Greece’s Prime Minister Alexis Tsipras has passed the decision over whether to accept the conditions of the country’s bailout package to the Greek public, allowing them to have their say on the austerity measures that are demanded in the package. Although it is now up to the nation to make a decision, Greek government officials have urged the public to vote “NO” in Sunday’s snap referendum.
"A 'No' vote is a decisive step towards a better agreement that we aim to sign right after Sunday's result," said Tsipras.
— Alexis Tsipras (@tsipras_eu) 1 Temmuz 2015
Greek Finance Minister Yanis Varoufakis also laid out 6 short points in his blog on Wednesday evening outlining why the leftist government is pushing for a “NO” vote.
Why we recommend a NO for the referendum - in 6 short bullet points http://t.co/7OtILGeSvz
— Yanis Varoufakis (@yanisvaroufakis) 1 Temmuz 2015
According to a recent poll conducted between June 28-30 and published in the Efimerida ton Syntakton newspaper, 54 percent of those planning to vote in Sunday's referendum oppose the bailout against 33 percent in favor.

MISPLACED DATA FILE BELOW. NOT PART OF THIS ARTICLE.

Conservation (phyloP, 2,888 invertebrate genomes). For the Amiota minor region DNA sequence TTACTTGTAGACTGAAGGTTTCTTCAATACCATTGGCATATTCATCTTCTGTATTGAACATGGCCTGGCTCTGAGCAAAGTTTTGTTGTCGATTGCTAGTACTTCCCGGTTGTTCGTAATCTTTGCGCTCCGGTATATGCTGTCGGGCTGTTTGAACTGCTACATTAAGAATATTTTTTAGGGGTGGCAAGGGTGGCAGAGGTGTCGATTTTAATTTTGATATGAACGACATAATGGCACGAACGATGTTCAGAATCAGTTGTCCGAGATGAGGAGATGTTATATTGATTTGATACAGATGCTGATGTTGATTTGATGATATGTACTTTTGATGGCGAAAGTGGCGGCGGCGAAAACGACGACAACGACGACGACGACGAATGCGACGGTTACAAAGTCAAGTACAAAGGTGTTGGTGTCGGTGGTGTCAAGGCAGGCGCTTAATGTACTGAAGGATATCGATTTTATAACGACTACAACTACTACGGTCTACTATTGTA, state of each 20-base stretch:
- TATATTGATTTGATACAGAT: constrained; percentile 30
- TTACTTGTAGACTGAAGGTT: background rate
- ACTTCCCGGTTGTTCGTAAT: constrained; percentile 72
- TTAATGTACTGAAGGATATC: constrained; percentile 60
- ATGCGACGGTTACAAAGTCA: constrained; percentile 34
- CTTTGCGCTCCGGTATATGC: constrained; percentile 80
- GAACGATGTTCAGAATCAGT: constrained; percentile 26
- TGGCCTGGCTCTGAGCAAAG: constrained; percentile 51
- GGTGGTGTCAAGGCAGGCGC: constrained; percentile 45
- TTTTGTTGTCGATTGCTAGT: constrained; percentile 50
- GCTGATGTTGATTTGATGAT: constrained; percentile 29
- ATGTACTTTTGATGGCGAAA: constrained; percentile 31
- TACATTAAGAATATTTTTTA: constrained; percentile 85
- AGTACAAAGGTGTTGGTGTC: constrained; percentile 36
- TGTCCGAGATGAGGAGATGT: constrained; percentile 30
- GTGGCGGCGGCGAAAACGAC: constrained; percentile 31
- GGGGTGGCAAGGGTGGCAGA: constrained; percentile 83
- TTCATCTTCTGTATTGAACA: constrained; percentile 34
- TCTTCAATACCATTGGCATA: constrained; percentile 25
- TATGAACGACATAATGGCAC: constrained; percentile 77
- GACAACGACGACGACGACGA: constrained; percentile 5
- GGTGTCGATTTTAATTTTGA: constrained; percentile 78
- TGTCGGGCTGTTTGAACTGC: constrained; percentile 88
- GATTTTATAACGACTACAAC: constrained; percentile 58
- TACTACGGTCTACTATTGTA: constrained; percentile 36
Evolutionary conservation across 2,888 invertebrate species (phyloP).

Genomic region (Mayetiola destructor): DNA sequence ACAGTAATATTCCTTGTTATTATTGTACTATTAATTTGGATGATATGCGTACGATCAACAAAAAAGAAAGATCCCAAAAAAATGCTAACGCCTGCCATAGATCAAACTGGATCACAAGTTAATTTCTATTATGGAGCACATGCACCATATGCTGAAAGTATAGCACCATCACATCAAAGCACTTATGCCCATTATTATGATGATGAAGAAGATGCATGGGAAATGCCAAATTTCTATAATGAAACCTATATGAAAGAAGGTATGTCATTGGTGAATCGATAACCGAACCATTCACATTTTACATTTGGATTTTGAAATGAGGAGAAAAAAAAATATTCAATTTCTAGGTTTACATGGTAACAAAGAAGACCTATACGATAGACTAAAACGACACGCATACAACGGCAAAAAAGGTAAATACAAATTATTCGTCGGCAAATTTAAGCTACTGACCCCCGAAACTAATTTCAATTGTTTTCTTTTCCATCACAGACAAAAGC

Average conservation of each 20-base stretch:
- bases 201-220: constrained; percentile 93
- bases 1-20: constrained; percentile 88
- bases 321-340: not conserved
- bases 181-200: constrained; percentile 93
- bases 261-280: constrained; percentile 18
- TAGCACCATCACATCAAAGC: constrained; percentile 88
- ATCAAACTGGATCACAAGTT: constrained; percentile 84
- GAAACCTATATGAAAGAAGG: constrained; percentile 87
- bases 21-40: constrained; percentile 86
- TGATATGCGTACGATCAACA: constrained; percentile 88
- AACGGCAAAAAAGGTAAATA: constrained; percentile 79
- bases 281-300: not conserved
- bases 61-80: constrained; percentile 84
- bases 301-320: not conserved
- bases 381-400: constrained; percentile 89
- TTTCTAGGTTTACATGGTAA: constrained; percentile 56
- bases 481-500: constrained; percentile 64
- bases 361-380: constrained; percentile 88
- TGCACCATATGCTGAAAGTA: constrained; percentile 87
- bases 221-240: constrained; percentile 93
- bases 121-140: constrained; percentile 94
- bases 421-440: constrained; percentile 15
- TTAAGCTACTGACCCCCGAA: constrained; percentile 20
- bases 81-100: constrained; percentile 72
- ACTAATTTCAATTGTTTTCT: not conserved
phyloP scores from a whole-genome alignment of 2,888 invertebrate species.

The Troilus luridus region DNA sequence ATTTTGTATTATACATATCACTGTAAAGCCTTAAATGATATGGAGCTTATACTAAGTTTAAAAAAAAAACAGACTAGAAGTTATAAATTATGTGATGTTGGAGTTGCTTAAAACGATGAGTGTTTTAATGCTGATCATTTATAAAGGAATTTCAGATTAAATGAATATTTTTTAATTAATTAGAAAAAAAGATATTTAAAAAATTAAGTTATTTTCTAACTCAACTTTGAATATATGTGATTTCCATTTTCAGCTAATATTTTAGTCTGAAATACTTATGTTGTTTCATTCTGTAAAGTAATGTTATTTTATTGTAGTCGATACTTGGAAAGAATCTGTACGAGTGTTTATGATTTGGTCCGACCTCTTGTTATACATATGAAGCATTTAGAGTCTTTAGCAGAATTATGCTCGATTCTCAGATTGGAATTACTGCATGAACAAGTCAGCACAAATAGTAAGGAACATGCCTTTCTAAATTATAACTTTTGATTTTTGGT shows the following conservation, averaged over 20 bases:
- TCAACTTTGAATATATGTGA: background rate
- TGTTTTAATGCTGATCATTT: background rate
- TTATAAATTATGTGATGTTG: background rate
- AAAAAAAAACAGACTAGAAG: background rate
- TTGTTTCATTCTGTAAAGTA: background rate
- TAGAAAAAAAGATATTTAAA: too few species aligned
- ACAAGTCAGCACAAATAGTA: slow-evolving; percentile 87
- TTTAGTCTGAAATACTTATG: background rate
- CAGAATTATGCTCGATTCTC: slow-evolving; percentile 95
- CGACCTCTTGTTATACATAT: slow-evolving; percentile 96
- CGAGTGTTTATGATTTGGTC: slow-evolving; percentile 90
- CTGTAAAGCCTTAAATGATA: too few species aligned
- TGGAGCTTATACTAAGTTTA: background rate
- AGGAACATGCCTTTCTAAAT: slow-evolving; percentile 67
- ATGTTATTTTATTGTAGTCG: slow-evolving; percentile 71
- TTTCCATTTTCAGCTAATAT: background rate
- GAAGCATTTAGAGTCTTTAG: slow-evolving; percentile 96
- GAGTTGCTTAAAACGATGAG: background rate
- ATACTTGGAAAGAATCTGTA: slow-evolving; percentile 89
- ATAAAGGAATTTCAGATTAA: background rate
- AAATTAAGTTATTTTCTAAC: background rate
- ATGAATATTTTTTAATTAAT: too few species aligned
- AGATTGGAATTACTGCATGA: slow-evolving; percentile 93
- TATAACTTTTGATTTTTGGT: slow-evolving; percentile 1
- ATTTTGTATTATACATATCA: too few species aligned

If negotiations between Greece and its creditors restart after the referendum, Germany and other member states say that talks on a new bailout programme would have to start from the beginning with different conditions. On the other hand Tsipras said he will step aside if Greeks voted “yes” in the referendum.
Although Greece has become the first advanced economy to default on International Monetary Fund (lMF) loans, thus joining an ignominious list of less developed countries who also failed to meet their commitments to the IMF, the country has not yet defaulted on its other debts.
A “NO” vote will mean that the ECB will continue to freeze funds, most likely leading to an extension of capital controls. If Greece defaults on its debts to the European Central Bank (ECB) it will have no choice but to cut monetary funding to the country. This would then likely lead to the collapse of the country’s banking system and the Greek economy.
According to credit rating agency Moody’s, which along with Standard & Poor’s recently downgraded Greece’s credit rating, more than 8 billion euros are estimated to have been withdrawn from Greek banks over the last two weeks.